Individuals who have sleep-related breathing disorder appear significantly more likely to develop depression, with odds of depression increasing as breathing disorders becomes more severe, according to a study in the September 18 issue of Archives of Internal Medicine, a theme issue on sleep.
Frequent pauses in breathing, labored breathing or reduced breathing during the night are hallmark signs of sleep-related breathing disorder, according to background information in the article. The disorder has been linked to a variety of negative health consequences, including cardiovascular disease and difficulty functioning during the day. Previous studies have suggested that depression improves when sleep-related breathing disorder is treated, indicating that these two common conditions are related. Characterizing the relationship, the authors write, could "guide screening for depressive symptoms in patient populations with sleep-related breathing disorder, suggest strategies for managing sleep-related breathing disorderrelated depression and alert clinicians about the possibility of untreated depression complicating adherence to sleep-related breathing disorder mitigation strategies and treatments ...."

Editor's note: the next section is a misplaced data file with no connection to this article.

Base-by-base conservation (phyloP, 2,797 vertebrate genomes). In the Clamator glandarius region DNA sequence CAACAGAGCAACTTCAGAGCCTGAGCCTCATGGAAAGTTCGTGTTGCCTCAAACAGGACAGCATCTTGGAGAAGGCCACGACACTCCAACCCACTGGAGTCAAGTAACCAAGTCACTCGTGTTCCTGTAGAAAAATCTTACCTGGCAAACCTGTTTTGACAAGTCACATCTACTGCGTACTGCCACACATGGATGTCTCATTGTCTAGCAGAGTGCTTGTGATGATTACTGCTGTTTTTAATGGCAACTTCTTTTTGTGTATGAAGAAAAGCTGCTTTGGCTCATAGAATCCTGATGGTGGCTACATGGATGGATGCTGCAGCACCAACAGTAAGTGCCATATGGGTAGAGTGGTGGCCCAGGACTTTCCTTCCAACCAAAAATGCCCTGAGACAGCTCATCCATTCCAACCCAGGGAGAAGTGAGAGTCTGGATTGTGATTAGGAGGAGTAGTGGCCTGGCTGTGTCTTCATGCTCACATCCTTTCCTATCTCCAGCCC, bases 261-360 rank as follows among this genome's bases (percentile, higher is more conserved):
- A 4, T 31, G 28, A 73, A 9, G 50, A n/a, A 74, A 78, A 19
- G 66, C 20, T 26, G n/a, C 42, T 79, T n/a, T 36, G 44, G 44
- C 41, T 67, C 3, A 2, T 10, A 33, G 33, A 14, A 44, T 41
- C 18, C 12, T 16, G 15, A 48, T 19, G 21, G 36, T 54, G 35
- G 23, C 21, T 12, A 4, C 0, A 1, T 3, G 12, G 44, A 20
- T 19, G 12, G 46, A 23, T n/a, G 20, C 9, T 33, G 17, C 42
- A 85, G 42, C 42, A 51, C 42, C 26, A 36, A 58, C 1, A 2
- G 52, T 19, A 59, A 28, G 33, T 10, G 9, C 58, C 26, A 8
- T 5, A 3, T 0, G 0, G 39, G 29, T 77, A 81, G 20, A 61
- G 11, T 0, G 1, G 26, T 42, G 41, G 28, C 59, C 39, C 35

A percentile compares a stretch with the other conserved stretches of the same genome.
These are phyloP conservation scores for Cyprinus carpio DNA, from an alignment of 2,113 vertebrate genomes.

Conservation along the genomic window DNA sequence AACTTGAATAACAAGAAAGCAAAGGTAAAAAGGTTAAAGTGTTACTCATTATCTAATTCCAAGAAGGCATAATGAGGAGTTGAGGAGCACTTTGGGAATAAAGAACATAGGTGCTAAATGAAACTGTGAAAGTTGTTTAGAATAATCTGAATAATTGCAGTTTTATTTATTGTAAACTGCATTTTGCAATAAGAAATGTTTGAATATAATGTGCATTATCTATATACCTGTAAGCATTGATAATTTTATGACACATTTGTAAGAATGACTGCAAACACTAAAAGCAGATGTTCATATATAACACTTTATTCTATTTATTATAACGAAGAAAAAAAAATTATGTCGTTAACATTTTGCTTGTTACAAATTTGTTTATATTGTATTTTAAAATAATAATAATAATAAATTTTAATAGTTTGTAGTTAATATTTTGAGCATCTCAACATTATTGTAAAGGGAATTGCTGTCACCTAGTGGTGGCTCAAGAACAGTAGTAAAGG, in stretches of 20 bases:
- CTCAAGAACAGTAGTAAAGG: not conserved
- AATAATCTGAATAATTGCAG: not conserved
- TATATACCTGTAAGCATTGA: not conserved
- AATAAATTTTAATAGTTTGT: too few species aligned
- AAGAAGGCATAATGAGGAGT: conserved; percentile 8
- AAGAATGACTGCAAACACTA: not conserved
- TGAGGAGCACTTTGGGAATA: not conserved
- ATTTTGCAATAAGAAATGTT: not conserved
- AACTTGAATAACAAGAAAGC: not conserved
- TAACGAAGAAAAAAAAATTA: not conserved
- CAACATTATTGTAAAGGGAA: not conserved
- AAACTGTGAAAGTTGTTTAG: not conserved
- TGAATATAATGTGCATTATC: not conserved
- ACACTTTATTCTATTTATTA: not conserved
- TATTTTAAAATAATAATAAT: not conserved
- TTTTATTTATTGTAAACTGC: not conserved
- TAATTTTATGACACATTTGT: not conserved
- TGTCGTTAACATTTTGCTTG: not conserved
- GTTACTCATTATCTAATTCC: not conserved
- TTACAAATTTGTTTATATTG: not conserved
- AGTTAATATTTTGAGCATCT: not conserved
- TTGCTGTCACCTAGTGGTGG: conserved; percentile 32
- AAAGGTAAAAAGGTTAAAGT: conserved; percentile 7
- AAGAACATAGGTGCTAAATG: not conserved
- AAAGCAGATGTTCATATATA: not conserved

Paul E. Peppard, Ph.D., and colleagues at the University of WisconsinMadison evaluated 1,408 adults (788 men, 620 women) who were between the ages of 30 and 60 at the beginning of the study, in 1988. The participants stayed overnight in a laboratory once every four years, during which time sleep was monitored with a test known as polysomnography and breathing disturbances were recorded. By May 2005, 449 participants had completed one sleep study, 382 completed two, 319 completed three and 258 completed four, for a total of 3,202 sleep studies. At each sleep study, body mass index was recorded and interviews and questionnaires completed by participants provided information about medical history, lifestyle habits, demographics and whether they had d
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